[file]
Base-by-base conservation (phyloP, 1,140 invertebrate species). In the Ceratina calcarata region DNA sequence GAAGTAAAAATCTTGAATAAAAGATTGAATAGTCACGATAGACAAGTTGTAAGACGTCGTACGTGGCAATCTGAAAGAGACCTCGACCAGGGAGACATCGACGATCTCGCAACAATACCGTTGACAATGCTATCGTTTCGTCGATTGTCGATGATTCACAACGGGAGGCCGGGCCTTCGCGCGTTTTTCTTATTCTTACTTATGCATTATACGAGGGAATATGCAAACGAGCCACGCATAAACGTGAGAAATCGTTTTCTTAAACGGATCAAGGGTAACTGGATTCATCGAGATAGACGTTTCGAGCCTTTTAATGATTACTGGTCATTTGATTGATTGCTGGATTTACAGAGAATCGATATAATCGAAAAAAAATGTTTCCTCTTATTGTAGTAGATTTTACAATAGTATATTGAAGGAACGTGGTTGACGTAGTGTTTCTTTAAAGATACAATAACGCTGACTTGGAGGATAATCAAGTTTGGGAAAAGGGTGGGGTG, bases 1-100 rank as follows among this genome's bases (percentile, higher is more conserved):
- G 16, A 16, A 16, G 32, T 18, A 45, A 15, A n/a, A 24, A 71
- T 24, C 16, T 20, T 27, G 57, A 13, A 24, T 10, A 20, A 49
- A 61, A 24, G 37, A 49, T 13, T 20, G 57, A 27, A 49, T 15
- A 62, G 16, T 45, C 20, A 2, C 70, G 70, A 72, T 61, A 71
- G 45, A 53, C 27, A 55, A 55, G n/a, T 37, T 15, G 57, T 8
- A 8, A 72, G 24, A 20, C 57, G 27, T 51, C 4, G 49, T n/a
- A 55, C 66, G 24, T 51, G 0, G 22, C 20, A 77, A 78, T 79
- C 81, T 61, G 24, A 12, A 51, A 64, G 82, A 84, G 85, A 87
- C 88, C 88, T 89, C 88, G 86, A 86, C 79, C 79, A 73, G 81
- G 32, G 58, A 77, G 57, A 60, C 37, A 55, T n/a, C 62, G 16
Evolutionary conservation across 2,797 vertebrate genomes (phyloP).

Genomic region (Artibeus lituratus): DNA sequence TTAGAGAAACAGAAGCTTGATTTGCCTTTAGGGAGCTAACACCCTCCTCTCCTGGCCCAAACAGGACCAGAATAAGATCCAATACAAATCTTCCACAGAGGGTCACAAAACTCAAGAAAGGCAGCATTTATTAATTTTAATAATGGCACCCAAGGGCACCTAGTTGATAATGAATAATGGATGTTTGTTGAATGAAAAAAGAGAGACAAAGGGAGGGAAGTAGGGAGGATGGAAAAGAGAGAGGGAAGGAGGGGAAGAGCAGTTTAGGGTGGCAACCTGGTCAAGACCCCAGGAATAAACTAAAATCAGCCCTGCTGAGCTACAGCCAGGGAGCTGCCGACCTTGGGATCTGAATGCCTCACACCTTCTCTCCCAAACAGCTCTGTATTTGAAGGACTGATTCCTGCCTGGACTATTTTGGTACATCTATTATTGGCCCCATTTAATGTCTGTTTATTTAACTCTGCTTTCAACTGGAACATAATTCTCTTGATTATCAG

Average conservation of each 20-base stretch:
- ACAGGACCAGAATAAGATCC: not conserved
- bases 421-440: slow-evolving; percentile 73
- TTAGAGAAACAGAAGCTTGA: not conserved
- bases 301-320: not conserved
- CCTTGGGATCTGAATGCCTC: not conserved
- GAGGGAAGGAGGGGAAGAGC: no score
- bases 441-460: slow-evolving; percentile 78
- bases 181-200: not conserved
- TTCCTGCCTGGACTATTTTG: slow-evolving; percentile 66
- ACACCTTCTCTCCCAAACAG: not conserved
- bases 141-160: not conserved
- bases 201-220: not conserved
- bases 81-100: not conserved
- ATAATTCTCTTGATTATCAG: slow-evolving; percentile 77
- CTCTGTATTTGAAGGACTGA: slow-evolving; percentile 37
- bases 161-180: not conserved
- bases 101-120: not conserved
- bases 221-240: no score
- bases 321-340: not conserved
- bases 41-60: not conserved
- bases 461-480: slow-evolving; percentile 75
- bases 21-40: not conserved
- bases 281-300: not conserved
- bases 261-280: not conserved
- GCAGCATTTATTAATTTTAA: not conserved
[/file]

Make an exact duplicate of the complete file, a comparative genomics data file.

Base-by-base conservation (phyloP, 1,140 invertebrate species). In the Ceratina calcarata region DNA sequence GAAGTAAAAATCTTGAATAAAAGATTGAATAGTCACGATAGACAAGTTGTAAGACGTCGTACGTGGCAATCTGAAAGAGACCTCGACCAGGGAGACATCGACGATCTCGCAACAATACCGTTGACAATGCTATCGTTTCGTCGATTGTCGATGATTCACAACGGGAGGCCGGGCCTTCGCGCGTTTTTCTTATTCTTACTTATGCATTATACGAGGGAATATGCAAACGAGCCACGCATAAACGTGAGAAATCGTTTTCTTAAACGGATCAAGGGTAACTGGATTCATCGAGATAGACGTTTCGAGCCTTTTAATGATTACTGGTCATTTGATTGATTGCTGGATTTACAGAGAATCGATATAATCGAAAAAAAATGTTTCCTCTTATTGTAGTAGATTTTACAATAGTATATTGAAGGAACGTGGTTGACGTAGTGTTTCTTTAAAGATACAATAACGCTGACTTGGAGGATAATCAAGTTTGGGAAAAGGGTGGGGTG, bases 1-100 rank as follows among this genome's bases (percentile, higher is more conserved):
- G 16, A 16, A 16, G 32, T 18, A 45, A 15, A n/a, A 24, A 71
- T 24, C 16, T 20, T 27, G 57, A 13, A 24, T 10, A 20, A 49
- A 61, A 24, G 37, A 49, T 13, T 20, G 57, A 27, A 49, T 15
- A 62, G 16, T 45, C 20, A 2, C 70, G 70, A 72, T 61, A 71
- G 45, A 53, C 27, A 55, A 55, G n/a, T 37, T 15, G 57, T 8
- A 8, A 72, G 24, A 20, C 57, G 27, T 51, C 4, G 49, T n/a
- A 55, C 66, G 24, T 51, G 0, G 22, C 20, A 77, A 78, T 79
- C 81, T 61, G 24, A 12, A 51, A 64, G 82, A 84, G 85, A 87
- C 88, C 88, T 89, C 88, G 86, A 86, C 79, C 79, A 73, G 81
- G 32, G 58, A 77, G 57, A 60, C 37, A 55, T n/a, C 62, G 16
Evolutionary conservation across 2,797 vertebrate genomes (phyloP).

Genomic region (Artibeus lituratus): DNA sequence TTAGAGAAACAGAAGCTTGATTTGCCTTTAGGGAGCTAACACCCTCCTCTCCTGGCCCAAACAGGACCAGAATAAGATCCAATACAAATCTTCCACAGAGGGTCACAAAACTCAAGAAAGGCAGCATTTATTAATTTTAATAATGGCACCCAAGGGCACCTAGTTGATAATGAATAATGGATGTTTGTTGAATGAAAAAAGAGAGACAAAGGGAGGGAAGTAGGGAGGATGGAAAAGAGAGAGGGAAGGAGGGGAAGAGCAGTTTAGGGTGGCAACCTGGTCAAGACCCCAGGAATAAACTAAAATCAGCCCTGCTGAGCTACAGCCAGGGAGCTGCCGACCTTGGGATCTGAATGCCTCACACCTTCTCTCCCAAACAGCTCTGTATTTGAAGGACTGATTCCTGCCTGGACTATTTTGGTACATCTATTATTGGCCCCATTTAATGTCTGTTTATTTAACTCTGCTTTCAACTGGAACATAATTCTCTTGATTATCAG

Average conservation of each 20-base stretch:
- ACAGGACCAGAATAAGATCC: not conserved
- bases 421-440: slow-evolving; percentile 73
- TTAGAGAAACAGAAGCTTGA: not conserved
- bases 301-320: not conserved
- CCTTGGGATCTGAATGCCTC: not conserved
- GAGGGAAGGAGGGGAAGAGC: no score
- bases 441-460: slow-evolving; percentile 78
- bases 181-200: not conserved
- TTCCTGCCTGGACTATTTTG: slow-evolving; percentile 66
- ACACCTTCTCTCCCAAACAG: not conserved
- bases 141-160: not conserved
- bases 201-220: not conserved
- bases 81-100: not conserved
- ATAATTCTCTTGATTATCAG: slow-evolving; percentile 77
- CTCTGTATTTGAAGGACTGA: slow-evolving; percentile 37
- bases 161-180: not conserved
- bases 101-120: not conserved
- bases 221-240: no score
- bases 321-340: not conserved
- bases 41-60: not conserved
- bases 461-480: slow-evolving; percentile 75
- bases 21-40: not conserved
- bases 281-300: not conserved
- bases 261-280: not conserved
- GCAGCATTTATTAATTTTAA: not conserved